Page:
On Sept. 21, the Treasury’s Office of Foreign Assets Control (OFAC) issued an Advisory updating and superseding its previous advisory issued Oct. 1, 2020. OFAC is careful to note that the Advisory is not law, and does not modify statutes, Executive Orders, or regulations. However, the Advisory contains important guidance for entities that may consider paying a ransom or those that facilitate such payments.
Ransomware attacks have increased substantially during the COVID-19 pandemic. Cybercriminals recognize companies’ reliance on distributed networks and have taken advantage of the remote environment to attack organizations across all industries. The Advisory points to reports from the Federal Bureau of Investigation (FBI) identifying a 21% increase in reported ransom cases and a 225% increase in associated losses from 2019-2021. There can be no argument that ransomware attacks are extremely profitable for criminal organizations, and it should be no surprise to anyone that the government wants to discourage these types of payments.
The Advisory does not change requirements related to ransom payments but instead appears to be intended to discourage payments of ransom and attempts to highlight the risk of sanctions associated with such payments. Notably, the Advisory states that companies that facilitate ransomware payment on behalf of victims “not only encourage future ransomware payment demands but also may risk violating OFAC regulations.” This Advisory, coupled with the recent Executive Order issued by the White House, may signal an intent by the government to examine ransomware transactions more closely going forward.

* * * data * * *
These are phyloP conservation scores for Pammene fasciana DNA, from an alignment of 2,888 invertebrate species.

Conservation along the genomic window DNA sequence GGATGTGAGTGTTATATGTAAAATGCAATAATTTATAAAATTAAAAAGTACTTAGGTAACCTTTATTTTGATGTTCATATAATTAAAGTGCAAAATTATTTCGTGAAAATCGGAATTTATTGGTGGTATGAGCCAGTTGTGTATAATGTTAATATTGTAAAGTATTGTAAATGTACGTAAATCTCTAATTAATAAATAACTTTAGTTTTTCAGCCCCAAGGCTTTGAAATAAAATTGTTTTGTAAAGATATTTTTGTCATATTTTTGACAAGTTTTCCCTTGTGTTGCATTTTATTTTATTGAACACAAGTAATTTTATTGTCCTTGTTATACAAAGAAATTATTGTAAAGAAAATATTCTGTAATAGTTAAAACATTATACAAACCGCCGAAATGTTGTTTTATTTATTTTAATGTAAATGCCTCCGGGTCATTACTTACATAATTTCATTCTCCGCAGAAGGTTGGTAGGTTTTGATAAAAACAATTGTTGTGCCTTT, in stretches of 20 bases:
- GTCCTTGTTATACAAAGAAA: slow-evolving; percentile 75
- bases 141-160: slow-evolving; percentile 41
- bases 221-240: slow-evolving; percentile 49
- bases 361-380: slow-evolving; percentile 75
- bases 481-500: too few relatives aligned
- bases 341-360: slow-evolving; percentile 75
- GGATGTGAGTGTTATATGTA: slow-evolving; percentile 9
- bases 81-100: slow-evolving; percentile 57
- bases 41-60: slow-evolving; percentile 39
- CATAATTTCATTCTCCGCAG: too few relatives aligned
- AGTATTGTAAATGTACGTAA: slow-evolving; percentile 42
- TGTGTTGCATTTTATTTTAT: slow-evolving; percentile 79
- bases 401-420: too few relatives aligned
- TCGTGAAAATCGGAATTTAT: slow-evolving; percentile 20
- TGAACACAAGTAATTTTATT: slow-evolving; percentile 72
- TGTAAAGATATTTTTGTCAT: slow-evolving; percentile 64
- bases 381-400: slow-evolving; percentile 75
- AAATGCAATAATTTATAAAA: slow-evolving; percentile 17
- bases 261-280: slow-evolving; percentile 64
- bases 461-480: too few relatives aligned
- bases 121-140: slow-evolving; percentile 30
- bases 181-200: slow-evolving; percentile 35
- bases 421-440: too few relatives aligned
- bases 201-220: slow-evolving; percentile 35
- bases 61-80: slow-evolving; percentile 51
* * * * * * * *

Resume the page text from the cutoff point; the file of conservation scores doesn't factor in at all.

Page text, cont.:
OFAC points out that it may impose civil penalties for sanctions violations even if the entity or person “did not know or have reason to know that it was engaging” in a prohibited transaction. Companies are encouraged to implement a “risk-based compliance program to mitigate exposure to sanctions-related violations.” Companies that facilitate ransom payments are specifically encouraged to consider whether a ransom payment involves a Specially Designated National (SDN) or blocked person, or an embargoed jurisdiction. OFAC also notes that it will consider a company’s efforts to improve cybersecurity practices when determining whether a company committed a sanctionable violation, and points to the September 2020 Ransomware Guide issued by the Cybersecurity and Infrastructure Security Agency (CISA). The Guide encourages steps such as maintaining offline backups of data, developing incident response plans, instituting cybersecurity training, and implementing other authentication protocols.
Organizations are also highly encouraged to notify law enforcement and other agencies and cooperate with any investigations. OFAC will consider early notification of law enforcement and other mitigation efforts of organizations in its determination of sanctions and penalties. Factors that are considered when determining an appropriate response are found within OFAC’s economic sanctions enforcement guidelines, at 31 C.F.R. part 501, appx. A.
OFAC highly encourages victims of ransomware to report such attacks to CISA, their local FBI field office, the FBI Internet Crime Complaint Center, or their local U.S. Secret Service office as soon as possible. Such efforts may lead to resolutions that could potentially avoid payment. According to the Advisory, where resolutions that do not involve payment of ransomware exist, companies should consider pursuing such avenues, as payment of ransomware does not guarantee recovery of data or avoidance of future attacks.